T-SQL Tuesday 116# Why adopt SQL Server on Linux
My T-SQL contribution for this month discusses why you should consider adopting SQL Server on Linux.
This month’s T-SQL Tuesday is hosted by Tracy Boggiano. Tracy invites us all to write about what we think everyone should know when working with SQL Server on Linux, or anything else related to SQL running on Linux. You can read more about the invite in detail by clicking on the T-SQL Tuesday logo on the left.
I have been working with Linux on and off for about 20 years now. The first time I got in contact with Linux was when RedHat released version 5 of their distribution back in 1997 and fell in love with it.
For the first time, I was able to do things outside of a GUI. I must say that back then it was kind of hard to update Linux with a new kernel.
I remember spending hours and hours compiling new kernels, crossing my fingers that if I did it right and it would crash my entire server. Nowadays this process is a lot easier and the distributions are so good that you don’t even have to wonder about it anymore. Installations of distributions are as easy as it comes and updating applications is a breeze.
I have been using Linux at college, at workplaces, and at home for various reasons. I like to work in the command line interface and rarely use the GUI. That’s probably the reason that I like PowerShell so much too.
Back to 2019
SQL Server on Linux is a fact. If you had told me 10 years ago that SQL Server on Linux would be a fact, I would’ve probably grinned and walked on.
But Microsoft has changed its perspective and is actively joining the open-source community.
Microsoft has mentioned recently that they have more Linux VMs running than Windows Server in Azure. That’s all because of the change in mindset to work with the administrators and enable them to use Linux.
Why adopt SQL Server on Linux
If you’re a Linux shop that’s going to be a no-brainer. Many companies are using this in production as we speak.
It runs just as fast, maybe even faster, than the Windows version. The installation of SQL Server on Linux is a matter of running a few small scripts and you have SQL Server running on Linux.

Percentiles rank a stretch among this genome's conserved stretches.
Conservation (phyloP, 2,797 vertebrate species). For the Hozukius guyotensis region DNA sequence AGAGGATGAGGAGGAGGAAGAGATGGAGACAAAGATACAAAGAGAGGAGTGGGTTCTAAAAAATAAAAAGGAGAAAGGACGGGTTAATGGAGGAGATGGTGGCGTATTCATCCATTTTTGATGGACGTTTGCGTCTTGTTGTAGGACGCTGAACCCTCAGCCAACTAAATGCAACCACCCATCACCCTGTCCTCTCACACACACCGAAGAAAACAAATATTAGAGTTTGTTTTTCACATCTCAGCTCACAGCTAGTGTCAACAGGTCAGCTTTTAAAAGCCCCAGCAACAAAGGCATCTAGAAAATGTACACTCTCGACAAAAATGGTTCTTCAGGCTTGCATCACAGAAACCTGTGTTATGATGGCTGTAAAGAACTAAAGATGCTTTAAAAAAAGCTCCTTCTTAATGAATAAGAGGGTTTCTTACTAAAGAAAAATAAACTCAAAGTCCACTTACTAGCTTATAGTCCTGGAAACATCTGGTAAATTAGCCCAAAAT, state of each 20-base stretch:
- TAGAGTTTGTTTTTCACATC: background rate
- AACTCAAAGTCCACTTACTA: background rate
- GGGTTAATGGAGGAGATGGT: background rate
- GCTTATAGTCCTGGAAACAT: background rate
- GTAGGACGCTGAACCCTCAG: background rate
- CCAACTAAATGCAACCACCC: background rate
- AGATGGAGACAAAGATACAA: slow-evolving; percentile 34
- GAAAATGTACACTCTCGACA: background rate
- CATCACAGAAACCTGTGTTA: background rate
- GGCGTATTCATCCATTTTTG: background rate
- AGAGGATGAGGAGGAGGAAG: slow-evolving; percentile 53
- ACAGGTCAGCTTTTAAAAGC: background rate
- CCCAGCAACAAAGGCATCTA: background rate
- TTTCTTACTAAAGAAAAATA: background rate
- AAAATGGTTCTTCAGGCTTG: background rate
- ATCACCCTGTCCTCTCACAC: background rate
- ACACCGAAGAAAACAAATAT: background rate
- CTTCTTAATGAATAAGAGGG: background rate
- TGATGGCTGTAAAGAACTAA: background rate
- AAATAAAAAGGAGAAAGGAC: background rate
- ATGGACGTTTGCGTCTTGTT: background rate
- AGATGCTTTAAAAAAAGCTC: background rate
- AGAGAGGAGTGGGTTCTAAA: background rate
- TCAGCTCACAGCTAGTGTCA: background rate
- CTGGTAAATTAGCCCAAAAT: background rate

You can run SQL Server on Linux with Active Directory to do the authentication: Another big thing that has been around for a while is Docker and the ability to run SQL Server on Linux in Docker.
If you haven’t seen Bob Ward’s session about SQL Server on Linux with containers you should visit his OneDrive and take a look at it. I went to this session at SQL Bits 2018 and was amazed by its ease of it.
He was able to switch between instances, update instances and drop them again in minutes. I tried out his demos and was able to run multiple instances in a matter of minutes. No longer do I have to go through an entire installation of SQL Server on Windows. It just works!
This is a big advantage for the CI/CD pipeline you have been wanting to build with SQL Server where you can just start and stop instances of SQL Server whenever it’s needed.
The next level would be to run SQL Server on Linux in Kubernetes and have a production setup to make sure your instance of SQL Server is always running. You can of course run containers on Windows but I would advise you to run docker on a Linux machine. I have had some trouble with Docker on Windows. The biggest reason was that I also use VMWare Workstation on my laptop. This makes it impossible or run Docker on Windows because you cannot have two hypervisors on a single machine.
I love SQL Server on Linux and this is probably the best thing that has happened with SQL Server in a long time.
We as a pro-Linux shop are looking into running SQL Server on Linux for our production environments. That’s a big thing because we’ve been running SQL Server on Linux forever.
Microsoft has done a great job to make it very easy for us to implement it within our enterprises.
If you’re still hesitant if you should try it out just take a look at all the articles that have been written about it and you’ll probably want to try it out for your self.